Emperor Augustus ruled in darkness. Emperor Augustus imposed darkness on his people. Emperor Augustus established a registration as a means of imposing darkness…as a means of imposing limiting darkness. He wanted to tighten the rein on his people. He felt a world-wide registration would convey a sense of his omniscience and omnipresence. The Emperor would know your name and where you live so you better behave right or else the empire would come and persecute you. The registration was meant to impose fear, a very limited form of darkness. It wasn’t meant to protect. It wasn’t meant to nurture. It was meant to instill fear.

Joseph and Mary couldn’t avoid the registration. As good citizens of the empire, they dutifully went to register with the empire. But before the fear of the Emperor’s darkness could be felt by Joseph and Mary, God comes out of the darkness and an angel appears to shepherds in the fields. God comes out of the darkness in the form of a baby. God is not limited by Emperor Augustus’ darkness; God is liberated by it! The Emperor inadvertently created a liberating darkness! His registration brought Joseph and Mary out of Nazareth and into Bethlehem where the great Light enters the world. Out of great darkness comes great light! The light wouldn’t be nearly as great without a great darkness.

Matthew 2:1-11

2In the time of King Herod, after Jesus was born in Bethlehem of Judea, wise men from the East came to Jerusalem, 2asking, “Where is the child who has been born king of the Jews? For we observed his star at its rising, and have come to pay him homage.” 3When King Herod heard this, he was frightened, and all Jerusalem with him; 4and calling together all the chief priests and scribes of the people, he inquired of them where the Messiah was to be born. 5They told him, “In Bethlehem of Judea; for so it has been written by the prophet: 6‘And you, Bethlehem, in the land of Judah, are by no means least among the rulers of Judah; for from you shall come a ruler who is to shepherd my people Israel.’” 7Then Herod secretly called for the wise men and learned from them the exact time when the star had appeared. 8Then he sent them to Bethlehem, saying, “Go and search diligently for the child; and when you have found him, bring me word so that I may also go and pay him homage.”

9When they had heard the king, they set out; and there, ahead of them, went the star that they had seen at its rising, until it stopped over the place where the child was. 10When they saw that the star had stopped, they were overwhelmed with joy. 11On entering the house, they saw the child with Mary his mother; and they knelt down and paid him homage. Then, opening their treasure chests, they offered him gifts of gold, frankincense, and myrrh.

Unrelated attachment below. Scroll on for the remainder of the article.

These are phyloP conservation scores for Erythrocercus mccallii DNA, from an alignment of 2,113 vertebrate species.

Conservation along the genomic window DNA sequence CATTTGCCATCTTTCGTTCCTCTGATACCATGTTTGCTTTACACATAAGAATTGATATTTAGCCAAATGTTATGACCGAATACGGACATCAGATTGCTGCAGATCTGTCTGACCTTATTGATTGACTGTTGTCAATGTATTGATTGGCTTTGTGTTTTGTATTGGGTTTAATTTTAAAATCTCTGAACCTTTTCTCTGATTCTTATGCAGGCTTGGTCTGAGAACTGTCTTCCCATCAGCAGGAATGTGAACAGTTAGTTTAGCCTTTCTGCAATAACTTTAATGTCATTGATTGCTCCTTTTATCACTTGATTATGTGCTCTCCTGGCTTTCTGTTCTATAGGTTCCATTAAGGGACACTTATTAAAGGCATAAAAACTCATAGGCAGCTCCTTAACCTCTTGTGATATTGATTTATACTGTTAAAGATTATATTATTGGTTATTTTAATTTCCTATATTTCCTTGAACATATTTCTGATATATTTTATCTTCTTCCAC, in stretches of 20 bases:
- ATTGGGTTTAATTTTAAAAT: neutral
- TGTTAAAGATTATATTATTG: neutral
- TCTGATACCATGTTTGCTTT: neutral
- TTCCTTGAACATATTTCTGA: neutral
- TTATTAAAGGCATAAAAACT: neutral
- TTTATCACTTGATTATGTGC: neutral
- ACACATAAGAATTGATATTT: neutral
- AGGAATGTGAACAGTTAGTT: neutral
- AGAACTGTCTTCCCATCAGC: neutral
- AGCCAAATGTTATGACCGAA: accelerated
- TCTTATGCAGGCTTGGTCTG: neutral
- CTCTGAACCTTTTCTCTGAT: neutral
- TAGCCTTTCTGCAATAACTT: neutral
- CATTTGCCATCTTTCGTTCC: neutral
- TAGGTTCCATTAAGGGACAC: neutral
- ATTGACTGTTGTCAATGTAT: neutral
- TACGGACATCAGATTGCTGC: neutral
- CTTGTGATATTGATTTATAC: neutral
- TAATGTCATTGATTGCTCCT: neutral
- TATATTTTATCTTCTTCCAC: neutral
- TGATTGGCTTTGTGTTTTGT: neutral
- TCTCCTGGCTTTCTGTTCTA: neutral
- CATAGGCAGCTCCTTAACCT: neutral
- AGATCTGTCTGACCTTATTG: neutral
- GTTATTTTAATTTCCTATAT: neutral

Emperor Augustus wasn’t the only ruler serving a limiting darkness. King Herod, too, ruled in a limited darkness. King Herod lived in a limited darkness. King Herod lived in fear, perhaps the greatest agent of a limiting darkness. Fear constrains a person like no other emotion. It destroys love. It breaks apart reasoning. It crumbles hope. There is good darkness-the kind of darkness that protects and nurtures new life until it can come into the light. But there is also bad darkness-the kind that consumes and destroys. Fear enables bad darkness to enter into our relationships. Fear enables rulers like King Herod to set about killing Jesus. Fear enables rulers like King Herod to try and manipulate the wise men into telling him where Jesus was born so that he could kill him…er, “pay him homage.”

But again, God enters into Herod’s darkness and guides the wise men safely to Jesus without Herod knowing. Again, God turns a limiting darkness into a liberating darkness. God uses the darkness to bring forth the best light the world has ever seen! God doesn’t judge the darkness. God knows it is necessary for the light. God knows we can’t have light without darkness and vice versa. The two are in constant tension with each other, one neither better nor worse. Sin and evil can thrive in both the light and the darkness. We’d be fools to believe sin and evil dwell only in the darkness. We’d be even bigger fools to judge all darkness as “bad.” There is both limiting and liberating darkness. Darkness can refresh and replenish. Darkness can nurture and protect. Darkness can free and encourage. Believe it or not, we need darkness just as much as we need light. We need to find a healthy balance of light and darkness within ourselves. We need to stop giving darkness such a bad rap! Darkness sets the stage for God’s “good” light to come into our world and into our lives. As we celebrate Jesus coming into our lives yet again, let us not forget the importance and value of the darkness of this night. Let us embrace darkness for all its reviving, restoring, empowering qualities.

In the name of the Father, Son, and Holy Spirit.